DESIGN & CRAFT
Big Thinking Strategy for Small Batch Connoisseurs
Which is the most accurate way to predict the future: a crystal ball, machine learning, or an agency strategy team? It’s actually a three-way tie for last place because the planning horizon is too short to find out.
For years, strategists have been researching, assessing, planning, and predicting markets, customers, users, and the big investments that go with the results. Clients needed three, five, sometimes seven-year roadmaps to justify those investments and help everyone sleep at night because they just predicted the future. But like shipping times, launch windows and attention spans, roadmaps are getting shorter and shorter—and the future is getting harder and harder to predict.
The Fast and the Furious
Like a brilliantly conceived movie franchise, brands are going to market faster, with more action, and, sometimes, with even more spectacular stunts. We’re building digital ecosystems that simultaneously respond to the market and drive change in the market. Seventy-one percent of companies report creating 10 times the number of assets today than just a few years ago. (Source: Adobe) We’re posting 95 million Instagram photos every hour and publishing 400 hours of video to YouTube every minute. More than half of software deployments are done on a weekly basis if not more frequent. Dom Toretto just clocked a 12.1 quarter mile. Traditional planning and strategy are having a hard time keeping up with this race. It turns out that digital transformation also applies to the digital agency, and traditional strategy methods are being augmented and sometimes replaced by leaner, faster Design Thinking methods to start, learn and finish more rapidly.
The Plan is Nothing. The Planning is Everything
Among the human race, we love a good plan, free from interruptions and ambiguity. The plan gives us purpose. When the plan is followed, we earn credibility. If the outcome was disappointing, hey, at least we followed a good plan. But traditional strategy and plans tend to work around, rather than embrace, risk. We work hard justifying the plan rather than facing the threats to the plan’s actual purpose. Traditional digital strategies also have been driven by customer research, audience analysis, and competitive insights. These are table stakes in the Age of the Customer, but they tend to lose sight of the humanity that has been abstracted by beautifully-illustrated customer journeys and personas with stock-photo head shots. Embedding Design Thinking into the strategist’s toolkit can develop the human-centered empathy to truly understand how our ideas, as well as our strategies and plans, are really working.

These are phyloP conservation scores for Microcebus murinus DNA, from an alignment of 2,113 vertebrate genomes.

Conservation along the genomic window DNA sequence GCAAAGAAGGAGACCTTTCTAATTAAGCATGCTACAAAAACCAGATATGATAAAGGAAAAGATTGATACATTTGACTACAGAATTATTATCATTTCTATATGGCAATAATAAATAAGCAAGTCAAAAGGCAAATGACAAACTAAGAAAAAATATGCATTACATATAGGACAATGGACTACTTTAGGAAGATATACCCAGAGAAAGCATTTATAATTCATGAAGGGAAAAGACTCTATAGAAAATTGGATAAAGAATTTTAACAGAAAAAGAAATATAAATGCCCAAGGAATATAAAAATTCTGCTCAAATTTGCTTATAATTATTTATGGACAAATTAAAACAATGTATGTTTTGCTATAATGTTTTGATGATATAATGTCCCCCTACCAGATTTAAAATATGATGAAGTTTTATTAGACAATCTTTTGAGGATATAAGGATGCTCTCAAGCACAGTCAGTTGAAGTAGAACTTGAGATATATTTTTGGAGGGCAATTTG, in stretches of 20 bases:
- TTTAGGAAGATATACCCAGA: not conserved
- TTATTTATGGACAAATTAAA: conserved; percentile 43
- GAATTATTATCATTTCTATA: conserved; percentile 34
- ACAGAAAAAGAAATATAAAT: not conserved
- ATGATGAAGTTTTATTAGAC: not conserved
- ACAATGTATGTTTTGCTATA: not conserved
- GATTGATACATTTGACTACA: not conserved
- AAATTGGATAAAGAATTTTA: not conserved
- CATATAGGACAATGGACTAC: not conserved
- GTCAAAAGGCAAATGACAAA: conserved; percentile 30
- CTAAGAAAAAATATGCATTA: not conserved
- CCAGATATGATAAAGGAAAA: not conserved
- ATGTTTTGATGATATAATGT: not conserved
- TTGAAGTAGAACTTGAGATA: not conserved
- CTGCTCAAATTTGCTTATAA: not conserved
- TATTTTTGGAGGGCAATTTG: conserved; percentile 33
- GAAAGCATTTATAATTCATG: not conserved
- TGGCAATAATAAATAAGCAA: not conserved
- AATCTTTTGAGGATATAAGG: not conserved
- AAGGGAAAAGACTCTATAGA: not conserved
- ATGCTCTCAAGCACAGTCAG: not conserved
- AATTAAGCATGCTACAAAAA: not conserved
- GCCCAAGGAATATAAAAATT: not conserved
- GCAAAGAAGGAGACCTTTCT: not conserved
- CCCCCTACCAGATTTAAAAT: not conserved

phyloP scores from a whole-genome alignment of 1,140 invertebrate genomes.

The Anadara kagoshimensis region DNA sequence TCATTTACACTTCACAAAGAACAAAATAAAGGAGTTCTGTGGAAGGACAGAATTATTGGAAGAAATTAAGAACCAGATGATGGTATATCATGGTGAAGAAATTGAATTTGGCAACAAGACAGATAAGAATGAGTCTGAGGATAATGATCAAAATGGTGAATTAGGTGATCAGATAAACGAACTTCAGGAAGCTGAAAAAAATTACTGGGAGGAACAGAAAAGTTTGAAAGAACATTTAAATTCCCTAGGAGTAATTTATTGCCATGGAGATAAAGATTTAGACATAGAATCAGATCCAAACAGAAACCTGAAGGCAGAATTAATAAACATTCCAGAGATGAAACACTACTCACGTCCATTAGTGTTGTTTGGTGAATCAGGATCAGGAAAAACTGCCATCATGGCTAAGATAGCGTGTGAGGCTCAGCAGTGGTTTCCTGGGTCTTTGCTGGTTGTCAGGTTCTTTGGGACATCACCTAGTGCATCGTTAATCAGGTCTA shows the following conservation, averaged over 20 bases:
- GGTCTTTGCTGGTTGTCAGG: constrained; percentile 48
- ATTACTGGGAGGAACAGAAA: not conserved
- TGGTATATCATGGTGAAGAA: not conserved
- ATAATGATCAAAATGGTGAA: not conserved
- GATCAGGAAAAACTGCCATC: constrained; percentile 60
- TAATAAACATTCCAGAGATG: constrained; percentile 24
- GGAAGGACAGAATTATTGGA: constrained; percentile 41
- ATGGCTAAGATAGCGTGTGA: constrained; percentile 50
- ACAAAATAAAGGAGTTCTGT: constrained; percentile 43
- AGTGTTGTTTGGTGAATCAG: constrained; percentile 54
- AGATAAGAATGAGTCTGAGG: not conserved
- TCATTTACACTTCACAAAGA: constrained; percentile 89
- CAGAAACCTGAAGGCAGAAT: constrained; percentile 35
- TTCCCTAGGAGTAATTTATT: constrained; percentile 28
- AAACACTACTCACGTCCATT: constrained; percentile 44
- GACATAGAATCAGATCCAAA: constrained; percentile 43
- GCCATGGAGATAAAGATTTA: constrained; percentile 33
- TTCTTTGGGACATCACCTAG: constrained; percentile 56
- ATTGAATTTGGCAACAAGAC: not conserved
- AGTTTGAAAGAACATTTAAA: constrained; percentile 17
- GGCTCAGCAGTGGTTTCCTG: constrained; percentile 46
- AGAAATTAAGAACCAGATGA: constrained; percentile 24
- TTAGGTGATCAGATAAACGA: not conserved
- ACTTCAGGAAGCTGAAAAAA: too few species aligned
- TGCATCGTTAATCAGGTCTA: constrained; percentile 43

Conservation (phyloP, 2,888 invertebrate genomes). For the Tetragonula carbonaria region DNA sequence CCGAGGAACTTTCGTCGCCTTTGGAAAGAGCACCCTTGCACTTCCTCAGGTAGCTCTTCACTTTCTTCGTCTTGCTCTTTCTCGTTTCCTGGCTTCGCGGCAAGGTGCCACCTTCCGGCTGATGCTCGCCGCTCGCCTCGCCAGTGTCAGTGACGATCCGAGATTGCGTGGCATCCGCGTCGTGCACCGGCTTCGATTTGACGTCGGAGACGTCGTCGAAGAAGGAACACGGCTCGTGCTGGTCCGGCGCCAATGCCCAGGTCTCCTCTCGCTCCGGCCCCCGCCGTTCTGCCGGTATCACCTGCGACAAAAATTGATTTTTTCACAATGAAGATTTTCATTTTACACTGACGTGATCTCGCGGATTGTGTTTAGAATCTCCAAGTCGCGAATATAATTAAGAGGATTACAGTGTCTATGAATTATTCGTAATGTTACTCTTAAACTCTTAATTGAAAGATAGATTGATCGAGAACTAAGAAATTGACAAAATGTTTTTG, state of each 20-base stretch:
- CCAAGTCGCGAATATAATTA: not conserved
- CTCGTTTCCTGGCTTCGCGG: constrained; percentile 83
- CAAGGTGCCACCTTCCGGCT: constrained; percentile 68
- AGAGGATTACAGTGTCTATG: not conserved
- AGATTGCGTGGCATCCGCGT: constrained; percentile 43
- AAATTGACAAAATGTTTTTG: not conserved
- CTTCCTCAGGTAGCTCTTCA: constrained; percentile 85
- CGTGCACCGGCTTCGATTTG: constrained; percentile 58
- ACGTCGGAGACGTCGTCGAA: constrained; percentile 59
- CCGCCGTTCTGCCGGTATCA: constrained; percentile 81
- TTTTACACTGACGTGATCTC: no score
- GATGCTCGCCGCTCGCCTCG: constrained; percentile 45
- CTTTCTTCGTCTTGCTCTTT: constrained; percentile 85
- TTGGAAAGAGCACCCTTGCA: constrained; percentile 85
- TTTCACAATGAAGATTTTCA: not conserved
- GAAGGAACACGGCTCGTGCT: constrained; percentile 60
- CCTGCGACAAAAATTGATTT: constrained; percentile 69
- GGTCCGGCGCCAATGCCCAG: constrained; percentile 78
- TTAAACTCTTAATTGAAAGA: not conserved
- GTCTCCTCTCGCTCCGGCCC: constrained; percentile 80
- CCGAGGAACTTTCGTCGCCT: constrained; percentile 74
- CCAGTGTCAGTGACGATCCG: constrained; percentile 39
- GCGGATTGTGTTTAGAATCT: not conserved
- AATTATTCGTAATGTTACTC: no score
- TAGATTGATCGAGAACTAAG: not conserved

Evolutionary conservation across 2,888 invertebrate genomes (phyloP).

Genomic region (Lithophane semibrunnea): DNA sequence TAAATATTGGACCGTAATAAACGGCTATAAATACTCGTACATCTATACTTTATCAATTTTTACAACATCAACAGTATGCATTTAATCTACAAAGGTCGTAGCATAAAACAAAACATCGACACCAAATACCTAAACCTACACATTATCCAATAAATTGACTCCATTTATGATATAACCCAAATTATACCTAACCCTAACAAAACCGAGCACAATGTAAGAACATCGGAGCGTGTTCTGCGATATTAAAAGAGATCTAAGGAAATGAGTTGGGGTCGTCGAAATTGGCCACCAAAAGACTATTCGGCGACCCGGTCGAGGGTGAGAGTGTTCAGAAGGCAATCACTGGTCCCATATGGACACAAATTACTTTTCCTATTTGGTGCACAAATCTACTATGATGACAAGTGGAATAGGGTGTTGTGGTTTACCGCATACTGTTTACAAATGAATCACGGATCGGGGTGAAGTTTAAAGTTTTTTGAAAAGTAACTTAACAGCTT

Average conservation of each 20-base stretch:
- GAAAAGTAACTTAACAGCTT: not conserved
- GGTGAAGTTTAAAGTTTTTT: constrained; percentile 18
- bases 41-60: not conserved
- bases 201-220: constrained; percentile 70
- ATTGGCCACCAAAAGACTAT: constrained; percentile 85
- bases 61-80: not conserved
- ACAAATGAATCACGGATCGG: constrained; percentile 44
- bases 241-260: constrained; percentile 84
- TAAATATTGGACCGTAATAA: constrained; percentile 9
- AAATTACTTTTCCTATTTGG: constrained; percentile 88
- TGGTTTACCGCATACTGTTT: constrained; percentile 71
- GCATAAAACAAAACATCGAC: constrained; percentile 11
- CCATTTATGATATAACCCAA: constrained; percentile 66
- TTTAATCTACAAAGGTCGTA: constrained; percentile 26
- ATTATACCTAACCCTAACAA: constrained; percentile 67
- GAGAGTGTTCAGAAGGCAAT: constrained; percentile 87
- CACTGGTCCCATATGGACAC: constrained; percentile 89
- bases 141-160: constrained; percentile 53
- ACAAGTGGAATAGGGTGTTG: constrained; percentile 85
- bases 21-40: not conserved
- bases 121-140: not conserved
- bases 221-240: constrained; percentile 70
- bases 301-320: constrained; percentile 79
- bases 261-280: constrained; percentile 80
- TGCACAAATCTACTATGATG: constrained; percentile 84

The Roadmap Warrior
If you’re imagining a dystopian wasteland ruled by rival gangs of former strategists and planners, please rest easy. Our experience mixing strategy and Design Thinking has been a balanced blend of both. Sometimes one informs the other, but the combination of approaches is extremely powerful. That dichotomy can be challenging for both agency and client cultures. We encourage teams that it’s ok to jump in and explore early. We equip teams to build quickly with less information than they are used to. We help them learn more, and do it sooner than they thought. We help teams to be comfortable being uncomfortable. Ultimately, we acknowledge that cultural change and team dynamics far outweigh the power of the tools we are using.
Design Thinking is not the answer to every problem. In fact, it is suffering from a bit of backlash because of this assertion. But agencies and clients are adapting it to handle the unpredictable, the unknown, and the seemingly unknowable. Emerging industry data is also proving out measurable improvements to project delivery, design defects and time-to-market directly correlated to Design Thinking.
When I was 15 I thought I knew everything. When I turned 30, I realized I knew nothing. That’s a 15-year roadmap and nobody has time for that.